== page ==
A perspective elevation drawing provides a 3 dimensional view of the house. Plan 481-4 by Bud Dietrich
Architectural drawings can be difficult to comprehend. This is simply because they are two dimensional
representations of a home’s parts. So let’s look at the most common
drawings to see how each is read, understood and used. Site plan.
Plan 547-1 by Prairie Wind Architecture. The site plan shows how the footprint of the home will sit on the land -- the contour lines you see here indicate the slope: closer together mean it's steeper; farther apart: flatter. This type of drawing is important as a way to reveal orientation to landscape or lot features, to the sun and wind, and to outdoor living space.
Computer aided drawing (CAD).These systems have made it easier to generate perspectives and other 3D views.
(Plan 481-4 by Bud Dietrich)
drawings are useful in helping you “walk through” the home before it’s constructed
and visualize how interior rooms relate to each other. These drawings can
also help you visualize the exterior. In fact, there are times when the
drawing is so realistic that you don’t know if you’re looking at a photo or a
drawing,as in the example below (a computer drawing).
by Nicholas Lee)The floor plan.
identifies each room and indicates the
locations for walls, doors, windows, stairs, cabinets, appliances, plumbing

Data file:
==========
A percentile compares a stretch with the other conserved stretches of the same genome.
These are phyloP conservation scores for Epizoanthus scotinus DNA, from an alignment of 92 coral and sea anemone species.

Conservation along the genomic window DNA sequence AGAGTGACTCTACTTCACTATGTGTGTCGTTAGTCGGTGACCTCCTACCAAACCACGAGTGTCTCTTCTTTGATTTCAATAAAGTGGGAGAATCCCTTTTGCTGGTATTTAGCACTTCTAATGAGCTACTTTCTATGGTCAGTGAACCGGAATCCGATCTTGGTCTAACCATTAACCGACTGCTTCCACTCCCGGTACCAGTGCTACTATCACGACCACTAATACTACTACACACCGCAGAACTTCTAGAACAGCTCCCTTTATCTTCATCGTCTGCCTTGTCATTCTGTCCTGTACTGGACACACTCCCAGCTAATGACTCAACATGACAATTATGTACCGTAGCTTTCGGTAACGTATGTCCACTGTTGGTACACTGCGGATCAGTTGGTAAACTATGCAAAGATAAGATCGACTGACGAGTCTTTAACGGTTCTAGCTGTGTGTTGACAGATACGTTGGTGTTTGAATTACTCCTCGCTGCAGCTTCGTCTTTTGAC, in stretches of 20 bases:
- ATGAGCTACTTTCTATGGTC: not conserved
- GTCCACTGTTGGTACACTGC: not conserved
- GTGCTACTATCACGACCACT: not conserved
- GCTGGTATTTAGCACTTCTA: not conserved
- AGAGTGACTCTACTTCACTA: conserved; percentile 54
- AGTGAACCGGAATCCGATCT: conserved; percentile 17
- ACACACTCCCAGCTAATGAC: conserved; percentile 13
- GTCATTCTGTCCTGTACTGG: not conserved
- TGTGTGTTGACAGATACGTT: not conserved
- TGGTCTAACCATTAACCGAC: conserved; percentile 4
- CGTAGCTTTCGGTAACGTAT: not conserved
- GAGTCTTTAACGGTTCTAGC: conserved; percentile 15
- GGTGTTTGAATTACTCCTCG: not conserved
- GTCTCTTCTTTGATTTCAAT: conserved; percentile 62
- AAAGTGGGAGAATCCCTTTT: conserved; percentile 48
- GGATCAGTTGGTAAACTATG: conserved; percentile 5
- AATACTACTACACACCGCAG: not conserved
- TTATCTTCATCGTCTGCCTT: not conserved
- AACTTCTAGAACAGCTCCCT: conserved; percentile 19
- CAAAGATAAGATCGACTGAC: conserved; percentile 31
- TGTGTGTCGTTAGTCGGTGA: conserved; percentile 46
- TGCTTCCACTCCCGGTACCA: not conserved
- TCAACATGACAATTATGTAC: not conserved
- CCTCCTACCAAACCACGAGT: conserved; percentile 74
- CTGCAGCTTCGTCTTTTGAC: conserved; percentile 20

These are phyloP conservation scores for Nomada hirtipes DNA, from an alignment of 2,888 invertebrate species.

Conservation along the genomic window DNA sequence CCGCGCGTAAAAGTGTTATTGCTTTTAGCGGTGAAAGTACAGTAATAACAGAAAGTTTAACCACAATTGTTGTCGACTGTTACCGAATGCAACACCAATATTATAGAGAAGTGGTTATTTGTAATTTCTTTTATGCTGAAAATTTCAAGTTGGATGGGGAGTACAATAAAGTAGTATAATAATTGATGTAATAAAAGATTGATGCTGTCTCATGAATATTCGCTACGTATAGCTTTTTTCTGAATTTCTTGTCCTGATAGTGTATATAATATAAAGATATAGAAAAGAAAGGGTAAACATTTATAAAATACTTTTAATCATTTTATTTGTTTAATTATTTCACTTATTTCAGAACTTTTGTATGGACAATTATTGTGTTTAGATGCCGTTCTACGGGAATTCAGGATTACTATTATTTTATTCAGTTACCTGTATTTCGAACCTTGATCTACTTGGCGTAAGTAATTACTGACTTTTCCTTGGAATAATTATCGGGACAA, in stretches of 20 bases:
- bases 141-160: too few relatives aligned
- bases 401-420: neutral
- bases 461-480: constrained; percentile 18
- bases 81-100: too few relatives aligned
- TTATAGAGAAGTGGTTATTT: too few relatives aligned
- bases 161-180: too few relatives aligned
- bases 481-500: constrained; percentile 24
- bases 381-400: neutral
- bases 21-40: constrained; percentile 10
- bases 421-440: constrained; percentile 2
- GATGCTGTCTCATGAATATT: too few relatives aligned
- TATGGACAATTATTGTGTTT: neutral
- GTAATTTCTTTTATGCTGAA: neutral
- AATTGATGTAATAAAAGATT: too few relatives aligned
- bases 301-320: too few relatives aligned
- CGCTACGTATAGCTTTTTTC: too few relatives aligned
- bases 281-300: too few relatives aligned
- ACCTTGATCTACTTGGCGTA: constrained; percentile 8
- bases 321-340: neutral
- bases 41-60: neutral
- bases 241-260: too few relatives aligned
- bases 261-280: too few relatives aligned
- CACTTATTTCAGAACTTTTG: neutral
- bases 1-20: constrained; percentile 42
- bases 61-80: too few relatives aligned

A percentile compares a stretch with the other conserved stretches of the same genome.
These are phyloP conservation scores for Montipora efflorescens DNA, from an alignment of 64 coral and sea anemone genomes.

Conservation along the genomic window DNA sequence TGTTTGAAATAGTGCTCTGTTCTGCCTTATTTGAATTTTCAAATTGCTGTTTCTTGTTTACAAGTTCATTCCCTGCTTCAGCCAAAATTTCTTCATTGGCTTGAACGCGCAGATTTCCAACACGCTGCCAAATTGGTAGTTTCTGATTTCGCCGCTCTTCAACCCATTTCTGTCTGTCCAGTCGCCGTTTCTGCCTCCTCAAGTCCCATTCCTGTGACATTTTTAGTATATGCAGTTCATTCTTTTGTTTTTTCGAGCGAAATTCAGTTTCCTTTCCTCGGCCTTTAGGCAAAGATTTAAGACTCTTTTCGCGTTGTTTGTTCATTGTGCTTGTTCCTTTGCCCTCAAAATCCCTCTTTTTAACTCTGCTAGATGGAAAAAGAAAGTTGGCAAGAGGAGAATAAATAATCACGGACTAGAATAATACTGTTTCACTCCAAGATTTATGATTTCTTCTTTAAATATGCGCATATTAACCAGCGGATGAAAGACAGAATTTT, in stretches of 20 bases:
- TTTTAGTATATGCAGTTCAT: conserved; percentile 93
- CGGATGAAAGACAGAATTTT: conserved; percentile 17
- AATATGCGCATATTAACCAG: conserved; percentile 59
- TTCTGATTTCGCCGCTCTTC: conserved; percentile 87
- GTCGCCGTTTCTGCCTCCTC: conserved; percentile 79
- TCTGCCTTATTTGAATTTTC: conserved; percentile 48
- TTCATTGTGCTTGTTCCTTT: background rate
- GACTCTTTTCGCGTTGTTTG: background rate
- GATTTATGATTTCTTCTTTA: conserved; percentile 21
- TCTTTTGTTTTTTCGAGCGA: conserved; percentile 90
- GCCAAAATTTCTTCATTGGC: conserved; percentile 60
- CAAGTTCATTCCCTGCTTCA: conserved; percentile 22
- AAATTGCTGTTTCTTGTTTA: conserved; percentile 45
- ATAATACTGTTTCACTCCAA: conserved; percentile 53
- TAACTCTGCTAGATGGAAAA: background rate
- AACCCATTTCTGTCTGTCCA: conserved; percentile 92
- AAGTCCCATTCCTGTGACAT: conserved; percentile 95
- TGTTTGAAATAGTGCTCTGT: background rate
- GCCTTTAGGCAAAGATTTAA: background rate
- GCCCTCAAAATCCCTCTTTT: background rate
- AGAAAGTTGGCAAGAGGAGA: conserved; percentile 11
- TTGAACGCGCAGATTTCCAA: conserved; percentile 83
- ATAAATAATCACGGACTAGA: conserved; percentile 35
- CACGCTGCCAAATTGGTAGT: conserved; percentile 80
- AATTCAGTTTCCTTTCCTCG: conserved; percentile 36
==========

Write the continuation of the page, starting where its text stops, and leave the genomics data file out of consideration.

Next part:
fixtures, electrical devices and furniture. The rooms are labeled so we
know where each functional area is in relationship to another room.
(Design by Gregory La Vardera
) And we'll
be able to see how we can get from room to room. Because windows and doors are
shown, we can see how each room relates to the others. For example, we'll be
able to see if doors and windows are aligned to create view corridors.
You can learn more about how to read a floor plan here
Exterior elevations. These are next most common drawings.
(Sea Ranch Cottage Plan 447-3 by William Turnbull)
drawings are two dimensional representations of what the exterior of the house
will look like. What materials are used, roof heights, window and door
locations as well as the roof shape are all indicated. But as you look at
an exterior elevation remember that you’ll never actually see the house like
it’s drawn. So while these are essential drawings to communicate the
design intent, you’ll get a much better feel for the exterior viewing a 3D
drawing such as a perspective.
(Flexahouse Plan by Nick Noyes)
Building section. An often overlooked yet very important drawing.
(Plan 481-1 by Bud Dietrich) This drawing, like a typical floor plan, shows a slice through the
house. But this time the slice is vertical instead of horizontal. A
section is important because, as we read the drawings, a section gives us an
understanding of the home’s spatial qualities. Sections answer questions
about ceiling heights and shapes, window and door sizes and locations,
structure and materials and more. Sections are so important to the
overall spatial quality of the house that I, like many other architects, spend
quite a bit of time designing in section.
Detail Drawings. This the last type of drawing that goes into a complete set.
(Design by Bud Dietrich)
The purpose of detail drawings is to show all of the details that go into
the making of a home. How walls meet floors, exterior soffits meet roof
overhangs and so much more are all part of the details that should be drawn.
Without these, much of the construction is left to chance. As that
famous architect Mies Van der Rohe so accurately put it, “God is in the
To see the house by Bud Dietrich illustrated at the top of this post, click on Plan 481-4.
To see all of Bud's designs, click here.